Scott, that's what I thought, I had some serious electrical issues in the kitchen and started opening walls and went crazy and gutted the first floor, man, what a money pit! but that means now I have a brand new first floor and I showed the house unfinished to at least have some sort of feedback about the property and I can tell you I doubt that I will have any problems getting my $1,100, I think I could have done even $1,200 but not having central air has kept me from going that high and also I don't want to push my luck to much, I want to have a good pool of renters to choose from. Maybe I got very lucky that May is a great month to rent in the area (have to get to know the big 3 hiring schedules/universities start/end dates)? I know the house is looking pretty darn good on the inside, charm is what I go for.

Interesting that you recommend the butcher block, one of my contractors is recommending it (from Ikea). I'm concerned about renters using it as a cutting board and letting water sit on it, what is your experience with this?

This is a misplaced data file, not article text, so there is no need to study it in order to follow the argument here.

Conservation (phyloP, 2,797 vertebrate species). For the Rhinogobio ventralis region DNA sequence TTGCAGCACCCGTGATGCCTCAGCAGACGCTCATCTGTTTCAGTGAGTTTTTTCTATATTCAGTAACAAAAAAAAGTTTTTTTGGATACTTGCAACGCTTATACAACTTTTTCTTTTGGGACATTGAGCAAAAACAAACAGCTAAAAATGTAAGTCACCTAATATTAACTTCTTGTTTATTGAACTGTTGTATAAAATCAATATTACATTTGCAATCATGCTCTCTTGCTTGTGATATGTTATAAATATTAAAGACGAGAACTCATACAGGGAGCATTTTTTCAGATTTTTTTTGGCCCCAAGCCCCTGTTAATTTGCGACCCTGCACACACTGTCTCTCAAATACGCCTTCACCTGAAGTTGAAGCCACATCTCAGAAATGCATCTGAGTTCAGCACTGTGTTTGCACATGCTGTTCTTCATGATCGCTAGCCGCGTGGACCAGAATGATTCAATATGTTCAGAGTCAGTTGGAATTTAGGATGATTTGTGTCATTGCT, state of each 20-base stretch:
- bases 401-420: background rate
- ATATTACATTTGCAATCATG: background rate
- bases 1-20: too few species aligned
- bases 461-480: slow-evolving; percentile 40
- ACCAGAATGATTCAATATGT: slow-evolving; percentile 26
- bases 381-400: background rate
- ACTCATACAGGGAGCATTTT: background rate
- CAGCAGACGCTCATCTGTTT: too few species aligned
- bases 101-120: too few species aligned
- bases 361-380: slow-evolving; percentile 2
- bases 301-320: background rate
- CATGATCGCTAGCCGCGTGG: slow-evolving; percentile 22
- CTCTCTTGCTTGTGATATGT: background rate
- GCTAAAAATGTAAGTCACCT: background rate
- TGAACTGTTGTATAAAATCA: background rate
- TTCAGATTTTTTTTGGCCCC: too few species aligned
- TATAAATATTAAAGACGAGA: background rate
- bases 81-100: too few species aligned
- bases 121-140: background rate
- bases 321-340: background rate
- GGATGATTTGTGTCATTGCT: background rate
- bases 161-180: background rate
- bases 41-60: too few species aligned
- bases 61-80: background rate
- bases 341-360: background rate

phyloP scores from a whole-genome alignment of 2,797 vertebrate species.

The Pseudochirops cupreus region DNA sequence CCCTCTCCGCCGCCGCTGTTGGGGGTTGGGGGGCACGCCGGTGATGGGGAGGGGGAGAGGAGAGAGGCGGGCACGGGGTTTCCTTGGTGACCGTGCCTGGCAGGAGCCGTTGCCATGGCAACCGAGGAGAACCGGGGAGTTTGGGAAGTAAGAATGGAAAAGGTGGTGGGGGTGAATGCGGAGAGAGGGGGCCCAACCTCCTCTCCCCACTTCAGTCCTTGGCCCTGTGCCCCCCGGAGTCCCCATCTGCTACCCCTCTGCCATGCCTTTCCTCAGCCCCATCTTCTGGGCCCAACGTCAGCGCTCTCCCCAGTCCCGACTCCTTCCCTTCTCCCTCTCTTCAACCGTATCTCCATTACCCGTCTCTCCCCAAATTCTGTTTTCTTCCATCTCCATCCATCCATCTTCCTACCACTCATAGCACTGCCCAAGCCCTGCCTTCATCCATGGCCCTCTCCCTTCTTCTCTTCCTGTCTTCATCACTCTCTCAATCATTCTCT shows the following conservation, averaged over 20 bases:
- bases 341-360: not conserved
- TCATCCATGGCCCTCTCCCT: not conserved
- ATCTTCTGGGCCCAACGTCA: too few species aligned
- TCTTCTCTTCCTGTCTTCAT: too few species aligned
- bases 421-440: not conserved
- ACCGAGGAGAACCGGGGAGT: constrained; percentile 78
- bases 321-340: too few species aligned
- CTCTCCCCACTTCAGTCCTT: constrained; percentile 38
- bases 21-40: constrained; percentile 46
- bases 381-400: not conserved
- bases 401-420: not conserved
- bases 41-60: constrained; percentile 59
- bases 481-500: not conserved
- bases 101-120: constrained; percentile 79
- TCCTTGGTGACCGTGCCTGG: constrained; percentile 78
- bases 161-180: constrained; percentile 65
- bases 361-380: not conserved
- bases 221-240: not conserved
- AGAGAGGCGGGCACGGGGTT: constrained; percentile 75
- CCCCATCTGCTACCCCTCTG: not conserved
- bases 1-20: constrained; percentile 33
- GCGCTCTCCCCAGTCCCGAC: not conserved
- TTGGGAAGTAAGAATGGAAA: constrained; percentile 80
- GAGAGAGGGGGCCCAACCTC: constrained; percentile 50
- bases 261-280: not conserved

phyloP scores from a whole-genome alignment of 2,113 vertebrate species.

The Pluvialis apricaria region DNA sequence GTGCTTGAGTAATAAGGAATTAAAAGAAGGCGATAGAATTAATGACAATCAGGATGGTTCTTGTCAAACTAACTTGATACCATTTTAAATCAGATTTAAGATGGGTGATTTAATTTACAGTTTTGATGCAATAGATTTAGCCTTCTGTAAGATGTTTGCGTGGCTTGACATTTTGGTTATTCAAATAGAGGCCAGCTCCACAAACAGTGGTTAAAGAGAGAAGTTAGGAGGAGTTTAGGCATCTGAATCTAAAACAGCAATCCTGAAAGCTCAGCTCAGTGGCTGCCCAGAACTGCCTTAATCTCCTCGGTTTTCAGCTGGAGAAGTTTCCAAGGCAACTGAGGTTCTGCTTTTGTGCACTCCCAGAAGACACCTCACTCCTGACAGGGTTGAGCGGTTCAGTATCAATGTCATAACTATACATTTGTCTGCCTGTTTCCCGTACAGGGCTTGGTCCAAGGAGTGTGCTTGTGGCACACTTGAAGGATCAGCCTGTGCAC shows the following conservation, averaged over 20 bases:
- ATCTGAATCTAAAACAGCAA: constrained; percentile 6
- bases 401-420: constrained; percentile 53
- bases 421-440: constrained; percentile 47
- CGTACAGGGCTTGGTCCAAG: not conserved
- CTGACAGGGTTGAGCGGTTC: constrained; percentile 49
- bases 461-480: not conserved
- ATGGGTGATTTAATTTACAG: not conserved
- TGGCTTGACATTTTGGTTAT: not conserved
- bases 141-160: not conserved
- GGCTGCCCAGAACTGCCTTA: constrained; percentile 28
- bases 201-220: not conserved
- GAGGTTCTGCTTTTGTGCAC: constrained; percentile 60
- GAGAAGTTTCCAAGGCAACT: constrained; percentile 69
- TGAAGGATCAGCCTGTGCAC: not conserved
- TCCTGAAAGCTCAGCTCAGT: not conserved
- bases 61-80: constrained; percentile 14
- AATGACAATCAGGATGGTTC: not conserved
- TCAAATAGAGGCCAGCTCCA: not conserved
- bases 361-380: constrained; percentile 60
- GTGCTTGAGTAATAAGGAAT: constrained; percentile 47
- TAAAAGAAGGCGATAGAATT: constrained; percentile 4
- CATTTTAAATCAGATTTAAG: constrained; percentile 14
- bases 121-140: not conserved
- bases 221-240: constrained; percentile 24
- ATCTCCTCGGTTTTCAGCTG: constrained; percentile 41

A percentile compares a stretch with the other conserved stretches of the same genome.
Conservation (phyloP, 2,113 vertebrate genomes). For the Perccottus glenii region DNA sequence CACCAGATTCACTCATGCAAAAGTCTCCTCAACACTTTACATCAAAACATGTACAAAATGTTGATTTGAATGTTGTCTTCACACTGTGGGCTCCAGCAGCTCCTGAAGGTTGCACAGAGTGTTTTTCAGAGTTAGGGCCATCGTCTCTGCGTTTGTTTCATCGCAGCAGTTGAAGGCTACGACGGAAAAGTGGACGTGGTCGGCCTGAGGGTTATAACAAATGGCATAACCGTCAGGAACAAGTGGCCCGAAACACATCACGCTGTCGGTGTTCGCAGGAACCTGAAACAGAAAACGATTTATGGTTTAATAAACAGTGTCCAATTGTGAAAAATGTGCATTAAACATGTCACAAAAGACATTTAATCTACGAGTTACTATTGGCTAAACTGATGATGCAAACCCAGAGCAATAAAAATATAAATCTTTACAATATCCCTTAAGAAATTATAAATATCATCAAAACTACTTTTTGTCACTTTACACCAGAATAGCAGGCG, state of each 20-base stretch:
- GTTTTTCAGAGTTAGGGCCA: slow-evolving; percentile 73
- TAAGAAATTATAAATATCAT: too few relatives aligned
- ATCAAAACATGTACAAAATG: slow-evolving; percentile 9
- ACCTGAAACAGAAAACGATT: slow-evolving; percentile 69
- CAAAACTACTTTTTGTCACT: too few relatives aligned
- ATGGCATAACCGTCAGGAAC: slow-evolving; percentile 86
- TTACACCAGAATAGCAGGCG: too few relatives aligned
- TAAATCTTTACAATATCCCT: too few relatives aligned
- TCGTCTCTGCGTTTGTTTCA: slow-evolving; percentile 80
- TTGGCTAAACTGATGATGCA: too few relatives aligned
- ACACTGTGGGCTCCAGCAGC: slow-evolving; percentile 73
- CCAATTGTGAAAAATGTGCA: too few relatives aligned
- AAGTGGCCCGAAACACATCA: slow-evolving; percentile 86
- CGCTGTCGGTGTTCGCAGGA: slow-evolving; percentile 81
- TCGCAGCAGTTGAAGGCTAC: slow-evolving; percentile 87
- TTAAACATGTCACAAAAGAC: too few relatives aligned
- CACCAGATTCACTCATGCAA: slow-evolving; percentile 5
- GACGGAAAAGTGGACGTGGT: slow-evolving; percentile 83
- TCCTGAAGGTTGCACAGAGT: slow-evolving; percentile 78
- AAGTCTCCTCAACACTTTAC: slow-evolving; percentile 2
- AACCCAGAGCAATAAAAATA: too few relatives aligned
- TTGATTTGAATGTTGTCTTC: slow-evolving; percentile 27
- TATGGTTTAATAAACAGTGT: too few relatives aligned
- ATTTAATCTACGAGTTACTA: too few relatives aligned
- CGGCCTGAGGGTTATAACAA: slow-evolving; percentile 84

Thanks everyone!

954-805-4616

@Roy Gutierrez I try to keep my fixtures in a rental nice but not top quality, because after all they are a rental. that being said if I could get countertops of granite for $1K all my rentals would have it. Way to go bud.

Originally posted by @Colleen F. :
The thing that granite has that formica doesn't is durability and it is less damage prone. Look at the price difference. Is granite twice or 4 times the formica cost. Anotherwords how many times would you replace the formica to justify the cost difference. Are the cabinets new or fairly new /solid. I would consider that in your decision. It is also the wow that may make your rental more attractive. About remnants if they reasonably match it is no issue, A renter told that the house has granite isn't going to say oh but it has seams.... Granite may help if your exit strategy is to sell this unit.